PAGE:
RAS Public Lecture: Gaia – Mapping the Milky Way from Space
Date: 14 Mar 2017
Time: 18:00

Gaia – Mapping the Milky Way from Space
Professor Gerry Gilmore, Cambridge University

 

(Venue: RAS Lecture Theatre, booking required - booking opens 15/02/2017 - tickets via eventbite at https://www.eventbrite.co.uk/e/gaia-mapping-the-milky-way-from-space-tickets-31126936505 )

 

Gaia is the European Space Agency mission which is revolutionising our knowledge of our Milky Way Galaxy, providing a census of positions, motions, colours, and properties of 1.5billion stars. Gaia's data are revolutionising most of astronomy, from near-Earth asteroids, through stellar evolution, the structure, formation and evolution of our Milky Way Galaxy, the distribution of Dark Matter in the Milky Way, the number of planetary systems around other stars, the cosmological distance scale, and fundamental tests of General Relativity. Gaia was launched in 2013, is operating well 1.5million km from Earth, making ultra-precise measurements for the first massive survey of stellar parallaxes, and hence distances. Gaia's billion-pixel camera measures some one million stars, 10million position measurements and 300,000 spectra of 100,000 stars per hour, over an initial 5-year mission. The Gaia satellite is the most precise large mission ever developed, with precision equivalent to measuring the thickness of a single human hair from a distance of 1000km, requiring some impressive big-data challenges. In addition to the wealth of position data Gaia's camera repeatedly scanning the sky discovers variable and new sources. These are published immediately for follow up by professional astronomers and by amateur astronomers and school classes, using remotely controlled telescopes across the world. Gaia's first major data release happens on Sept 14 2016. You can learn more, follow the mission, and download the app at https://gaia.ac.uk. Further information is available at the ESA website http://www.cosmos.esa.int/web/gaia/home.

 

Professor Gerry Gilmore FRS is Professor of Experimental Philosophy at the Institute of Astronomy, Cambridge University. He is the UK Principal Investigator for the Gaia Data Processing and Analysis Consortium, which includes groups in Cambridge, MSSL/UCL, RAL, Leicester, Bristol and Edinburgh, and the Cambridge Gaia Data Processing Centre. Originally from New Zealand he has been involved in Gaia since it began in the early 1990s, and was one of the 4 presenters of the mission for ESA acceptance in 2000. His research interests cover Galactic structure – he discovered the Galactic thick disk in the 1980s; Galaxy evolution – he discovered the Sgr galaxy, the ongoing merger which is forming the outer Milky Way today; stellar dynamics – he determined the first modern robust measurement of the dark matter distribution near the Sun; and stellar chemical abundances – he is co-PI of the Gaia-ESO Spectroscopic survey, the largest large-telescope survey of stellar chemical abundances, mapping the history of the chemical elements of which we are made. He has published over 700 scientific articles which have been cited by other articles some 30,000 times.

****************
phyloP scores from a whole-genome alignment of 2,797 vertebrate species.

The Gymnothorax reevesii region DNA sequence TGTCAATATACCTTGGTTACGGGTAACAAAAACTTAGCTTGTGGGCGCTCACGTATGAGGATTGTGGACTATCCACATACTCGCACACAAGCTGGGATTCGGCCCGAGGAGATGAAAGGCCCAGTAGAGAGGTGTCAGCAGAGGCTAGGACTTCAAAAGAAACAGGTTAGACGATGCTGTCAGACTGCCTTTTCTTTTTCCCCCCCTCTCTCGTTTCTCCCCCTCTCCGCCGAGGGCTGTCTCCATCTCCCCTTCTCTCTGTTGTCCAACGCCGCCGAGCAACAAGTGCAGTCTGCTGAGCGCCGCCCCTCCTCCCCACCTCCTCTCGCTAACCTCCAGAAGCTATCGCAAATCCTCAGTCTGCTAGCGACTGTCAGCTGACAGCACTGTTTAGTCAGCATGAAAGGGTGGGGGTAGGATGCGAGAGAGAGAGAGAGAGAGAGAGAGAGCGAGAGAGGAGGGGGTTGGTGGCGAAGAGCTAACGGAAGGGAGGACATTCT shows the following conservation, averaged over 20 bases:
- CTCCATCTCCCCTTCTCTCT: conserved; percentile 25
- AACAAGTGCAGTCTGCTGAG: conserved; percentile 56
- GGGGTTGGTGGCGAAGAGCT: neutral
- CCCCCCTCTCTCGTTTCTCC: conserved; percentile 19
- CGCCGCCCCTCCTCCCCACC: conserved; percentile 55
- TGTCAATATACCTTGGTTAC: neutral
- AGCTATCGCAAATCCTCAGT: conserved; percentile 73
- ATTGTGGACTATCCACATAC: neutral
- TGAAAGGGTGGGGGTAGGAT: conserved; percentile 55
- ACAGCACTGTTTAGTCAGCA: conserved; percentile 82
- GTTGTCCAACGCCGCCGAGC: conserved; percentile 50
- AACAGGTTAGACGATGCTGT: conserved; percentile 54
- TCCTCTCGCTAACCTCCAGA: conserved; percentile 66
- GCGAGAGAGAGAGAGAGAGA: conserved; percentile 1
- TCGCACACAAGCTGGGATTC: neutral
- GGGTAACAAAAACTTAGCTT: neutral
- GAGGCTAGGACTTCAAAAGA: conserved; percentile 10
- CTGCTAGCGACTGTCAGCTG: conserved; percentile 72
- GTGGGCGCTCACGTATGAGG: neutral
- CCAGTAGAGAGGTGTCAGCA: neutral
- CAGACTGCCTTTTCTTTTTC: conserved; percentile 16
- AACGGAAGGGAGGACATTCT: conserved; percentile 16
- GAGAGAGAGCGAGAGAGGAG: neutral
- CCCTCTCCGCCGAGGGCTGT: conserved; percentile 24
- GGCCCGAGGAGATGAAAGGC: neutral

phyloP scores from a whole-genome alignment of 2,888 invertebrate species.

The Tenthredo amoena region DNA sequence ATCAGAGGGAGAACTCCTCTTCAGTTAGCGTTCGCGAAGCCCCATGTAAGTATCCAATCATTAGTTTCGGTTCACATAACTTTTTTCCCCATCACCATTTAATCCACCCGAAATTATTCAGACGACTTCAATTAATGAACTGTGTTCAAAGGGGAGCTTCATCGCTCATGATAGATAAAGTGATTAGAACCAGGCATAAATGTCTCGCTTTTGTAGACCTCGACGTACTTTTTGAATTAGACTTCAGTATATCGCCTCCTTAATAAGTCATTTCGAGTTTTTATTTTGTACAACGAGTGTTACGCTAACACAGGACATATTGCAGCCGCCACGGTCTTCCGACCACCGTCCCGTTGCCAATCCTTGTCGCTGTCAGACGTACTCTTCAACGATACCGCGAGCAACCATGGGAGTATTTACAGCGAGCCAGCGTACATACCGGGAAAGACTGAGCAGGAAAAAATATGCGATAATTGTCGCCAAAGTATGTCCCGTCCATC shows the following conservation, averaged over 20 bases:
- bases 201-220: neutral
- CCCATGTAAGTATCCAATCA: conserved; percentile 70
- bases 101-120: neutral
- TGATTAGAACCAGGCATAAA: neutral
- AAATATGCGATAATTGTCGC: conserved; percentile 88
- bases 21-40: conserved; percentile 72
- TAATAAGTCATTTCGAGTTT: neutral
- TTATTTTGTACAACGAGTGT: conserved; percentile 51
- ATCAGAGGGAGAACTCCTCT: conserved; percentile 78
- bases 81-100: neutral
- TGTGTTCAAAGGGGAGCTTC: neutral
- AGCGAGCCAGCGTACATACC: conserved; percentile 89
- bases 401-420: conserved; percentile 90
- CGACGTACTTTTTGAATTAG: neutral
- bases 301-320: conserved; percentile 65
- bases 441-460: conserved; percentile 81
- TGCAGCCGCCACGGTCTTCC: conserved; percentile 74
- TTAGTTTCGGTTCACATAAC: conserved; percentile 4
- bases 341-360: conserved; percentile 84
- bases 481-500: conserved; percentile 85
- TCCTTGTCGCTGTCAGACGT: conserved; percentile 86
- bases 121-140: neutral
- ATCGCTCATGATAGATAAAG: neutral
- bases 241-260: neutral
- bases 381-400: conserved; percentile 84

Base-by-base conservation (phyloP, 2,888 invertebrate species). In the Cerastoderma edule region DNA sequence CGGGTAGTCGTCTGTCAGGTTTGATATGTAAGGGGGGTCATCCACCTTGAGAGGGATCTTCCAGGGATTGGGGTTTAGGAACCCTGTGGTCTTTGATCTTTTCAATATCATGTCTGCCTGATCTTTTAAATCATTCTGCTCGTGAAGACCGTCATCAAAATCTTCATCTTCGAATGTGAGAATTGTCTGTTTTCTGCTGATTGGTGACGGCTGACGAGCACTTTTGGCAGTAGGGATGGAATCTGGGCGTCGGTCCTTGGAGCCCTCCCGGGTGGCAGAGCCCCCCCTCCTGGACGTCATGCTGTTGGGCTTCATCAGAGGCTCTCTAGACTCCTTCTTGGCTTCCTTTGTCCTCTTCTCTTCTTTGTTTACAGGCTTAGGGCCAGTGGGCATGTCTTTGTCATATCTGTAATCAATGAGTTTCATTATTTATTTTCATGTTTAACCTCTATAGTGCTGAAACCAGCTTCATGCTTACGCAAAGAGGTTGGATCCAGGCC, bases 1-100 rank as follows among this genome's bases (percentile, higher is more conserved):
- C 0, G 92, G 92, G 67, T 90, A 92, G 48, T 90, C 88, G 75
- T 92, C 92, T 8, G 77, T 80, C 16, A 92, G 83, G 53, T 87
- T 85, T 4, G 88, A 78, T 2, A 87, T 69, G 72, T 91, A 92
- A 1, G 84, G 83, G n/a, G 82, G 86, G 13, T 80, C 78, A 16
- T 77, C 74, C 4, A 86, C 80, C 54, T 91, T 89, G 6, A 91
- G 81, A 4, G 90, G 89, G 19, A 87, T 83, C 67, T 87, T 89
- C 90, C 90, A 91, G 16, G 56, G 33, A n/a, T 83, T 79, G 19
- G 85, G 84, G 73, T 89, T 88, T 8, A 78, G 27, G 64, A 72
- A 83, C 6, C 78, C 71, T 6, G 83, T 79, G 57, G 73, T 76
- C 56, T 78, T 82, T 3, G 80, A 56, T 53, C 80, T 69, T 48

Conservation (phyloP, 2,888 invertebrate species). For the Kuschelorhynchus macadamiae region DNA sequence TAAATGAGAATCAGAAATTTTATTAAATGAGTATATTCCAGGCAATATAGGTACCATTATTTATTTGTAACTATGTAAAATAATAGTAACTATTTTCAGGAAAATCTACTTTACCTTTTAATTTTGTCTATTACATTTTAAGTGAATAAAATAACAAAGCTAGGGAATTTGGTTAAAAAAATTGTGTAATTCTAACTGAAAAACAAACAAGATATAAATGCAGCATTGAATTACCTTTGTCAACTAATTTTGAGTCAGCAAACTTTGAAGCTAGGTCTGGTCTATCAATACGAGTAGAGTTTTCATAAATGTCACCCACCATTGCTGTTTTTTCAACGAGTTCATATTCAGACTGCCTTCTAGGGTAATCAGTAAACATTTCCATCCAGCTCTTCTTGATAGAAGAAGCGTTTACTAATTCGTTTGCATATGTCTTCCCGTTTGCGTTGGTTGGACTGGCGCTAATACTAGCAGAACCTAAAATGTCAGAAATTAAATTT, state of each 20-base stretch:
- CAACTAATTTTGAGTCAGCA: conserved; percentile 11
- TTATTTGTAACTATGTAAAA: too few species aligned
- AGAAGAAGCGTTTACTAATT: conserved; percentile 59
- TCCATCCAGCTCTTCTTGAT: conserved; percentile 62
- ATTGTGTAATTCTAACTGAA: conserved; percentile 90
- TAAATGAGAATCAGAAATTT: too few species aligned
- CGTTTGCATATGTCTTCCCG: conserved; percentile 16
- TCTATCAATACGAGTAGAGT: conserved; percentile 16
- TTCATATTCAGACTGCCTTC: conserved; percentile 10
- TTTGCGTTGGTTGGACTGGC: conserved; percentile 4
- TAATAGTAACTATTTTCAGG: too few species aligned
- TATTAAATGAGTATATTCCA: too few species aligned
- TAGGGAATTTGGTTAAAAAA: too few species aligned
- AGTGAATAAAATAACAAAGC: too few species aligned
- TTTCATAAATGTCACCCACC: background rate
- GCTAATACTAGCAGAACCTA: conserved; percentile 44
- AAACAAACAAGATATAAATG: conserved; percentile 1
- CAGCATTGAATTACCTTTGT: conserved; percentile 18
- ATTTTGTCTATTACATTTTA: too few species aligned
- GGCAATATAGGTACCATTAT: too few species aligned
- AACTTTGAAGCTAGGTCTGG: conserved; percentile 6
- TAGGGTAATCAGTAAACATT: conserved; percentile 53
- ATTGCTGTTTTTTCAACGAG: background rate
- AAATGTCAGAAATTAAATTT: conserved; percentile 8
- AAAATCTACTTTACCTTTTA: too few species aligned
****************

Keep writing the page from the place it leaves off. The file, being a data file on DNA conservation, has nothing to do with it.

RAS Public Lecture: Our Dynamic Sun
Date: 11 Apr 2017
Time: 13:00

Our Dynamic Sun

Dr Helen Mason (Cambridge)

 

(Venue: Geological Lecture Theatre, no booking required)

 

Several solar spacecraft have been observing the Sun over the past few years:
SoHO, Stereo, Hinode, SDO and most recently IRIS. We now have detailed
images and movies of the Sun, which show that it is very complex and dynamic.
This talk will review what we have learnt about our Sun from these space observations, in particular what we know about solar activity and solar flares, together with the impact that the Sun can have on the Earth's environment (space weather).

 

Dr Helen Mason is a solar scientist at the University of Cambridge. She has worked on many solar space projects in the UV and X-ray wavelength ranges (most recently: SoHO, Hinode, SDO and IRIS).

 

In 2014, Helen was awarded an OBE for her services to Higher Education and to Women in Science, Engineering and Technology. She has participated in many outreach projects and given science presentations to audiences at many venues, including the Royal Institution. She has participated in several TV programs, most recently BBC4's 'Seven Ages of Starlight'. She leads the Sun|trek project

(www.suntrek.org) which explores the Sun and its effects on the Earth. Most recently she has been working with schools on science projects linked to Tim Peake's flight on the ISS.




RAS Public Lecture: Our Dynamic Sun
Date: 11 Apr 2017
Time: 18:00

Our Dynamic Sun

Dr Helen Mason (Cambridge)

 

(Venue: Royal Astronomical Lecture Theatre - booking required and opens 15/03/2017 - free tickets via Eventbrite)

 

Several solar spacecraft have been observing the Sun over the past few years: